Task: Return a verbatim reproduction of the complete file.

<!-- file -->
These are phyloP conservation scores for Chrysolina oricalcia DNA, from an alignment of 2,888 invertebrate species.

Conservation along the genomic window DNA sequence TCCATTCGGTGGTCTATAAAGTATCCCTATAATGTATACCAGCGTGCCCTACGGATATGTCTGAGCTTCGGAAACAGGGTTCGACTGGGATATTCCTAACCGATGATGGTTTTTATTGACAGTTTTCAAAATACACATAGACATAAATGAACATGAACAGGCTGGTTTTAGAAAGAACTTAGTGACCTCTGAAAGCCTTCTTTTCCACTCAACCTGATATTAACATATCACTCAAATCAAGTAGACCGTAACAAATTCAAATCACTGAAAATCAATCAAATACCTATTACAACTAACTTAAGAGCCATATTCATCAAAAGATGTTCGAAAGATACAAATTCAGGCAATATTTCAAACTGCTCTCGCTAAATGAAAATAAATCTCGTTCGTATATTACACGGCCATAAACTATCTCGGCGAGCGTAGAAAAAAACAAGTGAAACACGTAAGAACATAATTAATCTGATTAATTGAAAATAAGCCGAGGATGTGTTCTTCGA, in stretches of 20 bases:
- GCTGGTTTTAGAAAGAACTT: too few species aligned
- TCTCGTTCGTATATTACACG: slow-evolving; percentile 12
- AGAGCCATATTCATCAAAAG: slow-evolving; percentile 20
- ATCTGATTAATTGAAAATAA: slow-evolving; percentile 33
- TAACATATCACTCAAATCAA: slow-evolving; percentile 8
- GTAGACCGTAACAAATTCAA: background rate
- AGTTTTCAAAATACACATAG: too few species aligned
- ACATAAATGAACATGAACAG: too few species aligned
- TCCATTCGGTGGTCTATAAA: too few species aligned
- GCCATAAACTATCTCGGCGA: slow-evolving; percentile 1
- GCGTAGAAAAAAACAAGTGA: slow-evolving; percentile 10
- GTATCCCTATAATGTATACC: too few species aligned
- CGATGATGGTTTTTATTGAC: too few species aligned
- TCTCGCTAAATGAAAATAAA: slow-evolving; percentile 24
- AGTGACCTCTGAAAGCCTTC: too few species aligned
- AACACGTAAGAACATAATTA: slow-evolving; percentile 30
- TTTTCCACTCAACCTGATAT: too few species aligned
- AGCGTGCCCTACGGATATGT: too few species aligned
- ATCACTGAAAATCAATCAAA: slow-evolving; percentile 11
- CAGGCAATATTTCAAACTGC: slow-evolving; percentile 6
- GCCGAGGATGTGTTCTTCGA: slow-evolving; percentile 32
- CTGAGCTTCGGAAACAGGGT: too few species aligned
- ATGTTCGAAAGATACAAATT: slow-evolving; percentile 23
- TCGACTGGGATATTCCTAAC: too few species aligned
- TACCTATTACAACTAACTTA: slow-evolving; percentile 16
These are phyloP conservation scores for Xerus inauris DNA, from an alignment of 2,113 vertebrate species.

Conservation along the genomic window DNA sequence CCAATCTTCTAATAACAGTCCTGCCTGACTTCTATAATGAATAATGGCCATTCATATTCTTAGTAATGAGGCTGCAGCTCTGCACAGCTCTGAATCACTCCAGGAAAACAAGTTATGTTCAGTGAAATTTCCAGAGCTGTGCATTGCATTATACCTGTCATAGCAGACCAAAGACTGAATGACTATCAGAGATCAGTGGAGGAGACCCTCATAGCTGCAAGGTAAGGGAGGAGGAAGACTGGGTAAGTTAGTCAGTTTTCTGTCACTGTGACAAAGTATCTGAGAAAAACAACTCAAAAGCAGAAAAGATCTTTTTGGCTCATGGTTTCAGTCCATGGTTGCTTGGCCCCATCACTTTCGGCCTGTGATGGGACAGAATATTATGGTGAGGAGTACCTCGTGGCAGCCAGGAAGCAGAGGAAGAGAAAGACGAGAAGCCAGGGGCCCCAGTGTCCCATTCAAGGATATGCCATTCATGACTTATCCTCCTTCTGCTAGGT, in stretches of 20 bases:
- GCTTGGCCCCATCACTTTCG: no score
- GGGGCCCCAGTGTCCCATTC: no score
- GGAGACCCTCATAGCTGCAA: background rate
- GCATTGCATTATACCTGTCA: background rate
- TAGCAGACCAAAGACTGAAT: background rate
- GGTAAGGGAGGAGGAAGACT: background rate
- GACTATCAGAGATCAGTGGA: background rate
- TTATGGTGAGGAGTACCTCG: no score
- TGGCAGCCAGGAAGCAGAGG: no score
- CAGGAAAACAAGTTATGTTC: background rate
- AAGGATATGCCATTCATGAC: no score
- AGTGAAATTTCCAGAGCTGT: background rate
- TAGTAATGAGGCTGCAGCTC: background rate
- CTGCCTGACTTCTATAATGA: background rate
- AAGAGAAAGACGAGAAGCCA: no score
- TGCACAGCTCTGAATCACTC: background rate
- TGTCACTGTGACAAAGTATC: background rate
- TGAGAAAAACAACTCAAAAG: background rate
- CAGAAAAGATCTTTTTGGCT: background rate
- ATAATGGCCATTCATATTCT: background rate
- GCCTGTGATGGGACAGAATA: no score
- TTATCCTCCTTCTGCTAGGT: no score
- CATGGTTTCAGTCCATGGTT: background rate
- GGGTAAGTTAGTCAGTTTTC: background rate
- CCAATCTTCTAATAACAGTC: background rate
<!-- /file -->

These are phyloP conservation scores for Chrysolina oricalcia DNA, from an alignment of 2,888 invertebrate species.

Conservation along the genomic window DNA sequence TCCATTCGGTGGTCTATAAAGTATCCCTATAATGTATACCAGCGTGCCCTACGGATATGTCTGAGCTTCGGAAACAGGGTTCGACTGGGATATTCCTAACCGATGATGGTTTTTATTGACAGTTTTCAAAATACACATAGACATAAATGAACATGAACAGGCTGGTTTTAGAAAGAACTTAGTGACCTCTGAAAGCCTTCTTTTCCACTCAACCTGATATTAACATATCACTCAAATCAAGTAGACCGTAACAAATTCAAATCACTGAAAATCAATCAAATACCTATTACAACTAACTTAAGAGCCATATTCATCAAAAGATGTTCGAAAGATACAAATTCAGGCAATATTTCAAACTGCTCTCGCTAAATGAAAATAAATCTCGTTCGTATATTACACGGCCATAAACTATCTCGGCGAGCGTAGAAAAAAACAAGTGAAACACGTAAGAACATAATTAATCTGATTAATTGAAAATAAGCCGAGGATGTGTTCTTCGA, in stretches of 20 bases:
- GCTGGTTTTAGAAAGAACTT: too few species aligned
- TCTCGTTCGTATATTACACG: slow-evolving; percentile 12
- AGAGCCATATTCATCAAAAG: slow-evolving; percentile 20
- ATCTGATTAATTGAAAATAA: slow-evolving; percentile 33
- TAACATATCACTCAAATCAA: slow-evolving; percentile 8
- GTAGACCGTAACAAATTCAA: background rate
- AGTTTTCAAAATACACATAG: too few species aligned
- ACATAAATGAACATGAACAG: too few species aligned
- TCCATTCGGTGGTCTATAAA: too few species aligned
- GCCATAAACTATCTCGGCGA: slow-evolving; percentile 1
- GCGTAGAAAAAAACAAGTGA: slow-evolving; percentile 10
- GTATCCCTATAATGTATACC: too few species aligned
- CGATGATGGTTTTTATTGAC: too few species aligned
- TCTCGCTAAATGAAAATAAA: slow-evolving; percentile 24
- AGTGACCTCTGAAAGCCTTC: too few species aligned
- AACACGTAAGAACATAATTA: slow-evolving; percentile 30
- TTTTCCACTCAACCTGATAT: too few species aligned
- AGCGTGCCCTACGGATATGT: too few species aligned
- ATCACTGAAAATCAATCAAA: slow-evolving; percentile 11
- CAGGCAATATTTCAAACTGC: slow-evolving; percentile 6
- GCCGAGGATGTGTTCTTCGA: slow-evolving; percentile 32
- CTGAGCTTCGGAAACAGGGT: too few species aligned
- ATGTTCGAAAGATACAAATT: slow-evolving; percentile 23
- TCGACTGGGATATTCCTAAC: too few species aligned
- TACCTATTACAACTAACTTA: slow-evolving; percentile 16
These are phyloP conservation scores for Xerus inauris DNA, from an alignment of 2,113 vertebrate species.

Conservation along the genomic window DNA sequence CCAATCTTCTAATAACAGTCCTGCCTGACTTCTATAATGAATAATGGCCATTCATATTCTTAGTAATGAGGCTGCAGCTCTGCACAGCTCTGAATCACTCCAGGAAAACAAGTTATGTTCAGTGAAATTTCCAGAGCTGTGCATTGCATTATACCTGTCATAGCAGACCAAAGACTGAATGACTATCAGAGATCAGTGGAGGAGACCCTCATAGCTGCAAGGTAAGGGAGGAGGAAGACTGGGTAAGTTAGTCAGTTTTCTGTCACTGTGACAAAGTATCTGAGAAAAACAACTCAAAAGCAGAAAAGATCTTTTTGGCTCATGGTTTCAGTCCATGGTTGCTTGGCCCCATCACTTTCGGCCTGTGATGGGACAGAATATTATGGTGAGGAGTACCTCGTGGCAGCCAGGAAGCAGAGGAAGAGAAAGACGAGAAGCCAGGGGCCCCAGTGTCCCATTCAAGGATATGCCATTCATGACTTATCCTCCTTCTGCTAGGT, in stretches of 20 bases:
- GCTTGGCCCCATCACTTTCG: no score
- GGGGCCCCAGTGTCCCATTC: no score
- GGAGACCCTCATAGCTGCAA: background rate
- GCATTGCATTATACCTGTCA: background rate
- TAGCAGACCAAAGACTGAAT: background rate
- GGTAAGGGAGGAGGAAGACT: background rate
- GACTATCAGAGATCAGTGGA: background rate
- TTATGGTGAGGAGTACCTCG: no score
- TGGCAGCCAGGAAGCAGAGG: no score
- CAGGAAAACAAGTTATGTTC: background rate
- AAGGATATGCCATTCATGAC: no score
- AGTGAAATTTCCAGAGCTGT: background rate
- TAGTAATGAGGCTGCAGCTC: background rate
- CTGCCTGACTTCTATAATGA: background rate
- AAGAGAAAGACGAGAAGCCA: no score
- TGCACAGCTCTGAATCACTC: background rate
- TGTCACTGTGACAAAGTATC: background rate
- TGAGAAAAACAACTCAAAAG: background rate
- CAGAAAAGATCTTTTTGGCT: background rate
- ATAATGGCCATTCATATTCT: background rate
- GCCTGTGATGGGACAGAATA: no score
- TTATCCTCCTTCTGCTAGGT: no score
- CATGGTTTCAGTCCATGGTT: background rate
- GGGTAAGTTAGTCAGTTTTC: background rate
- CCAATCTTCTAATAACAGTC: background rate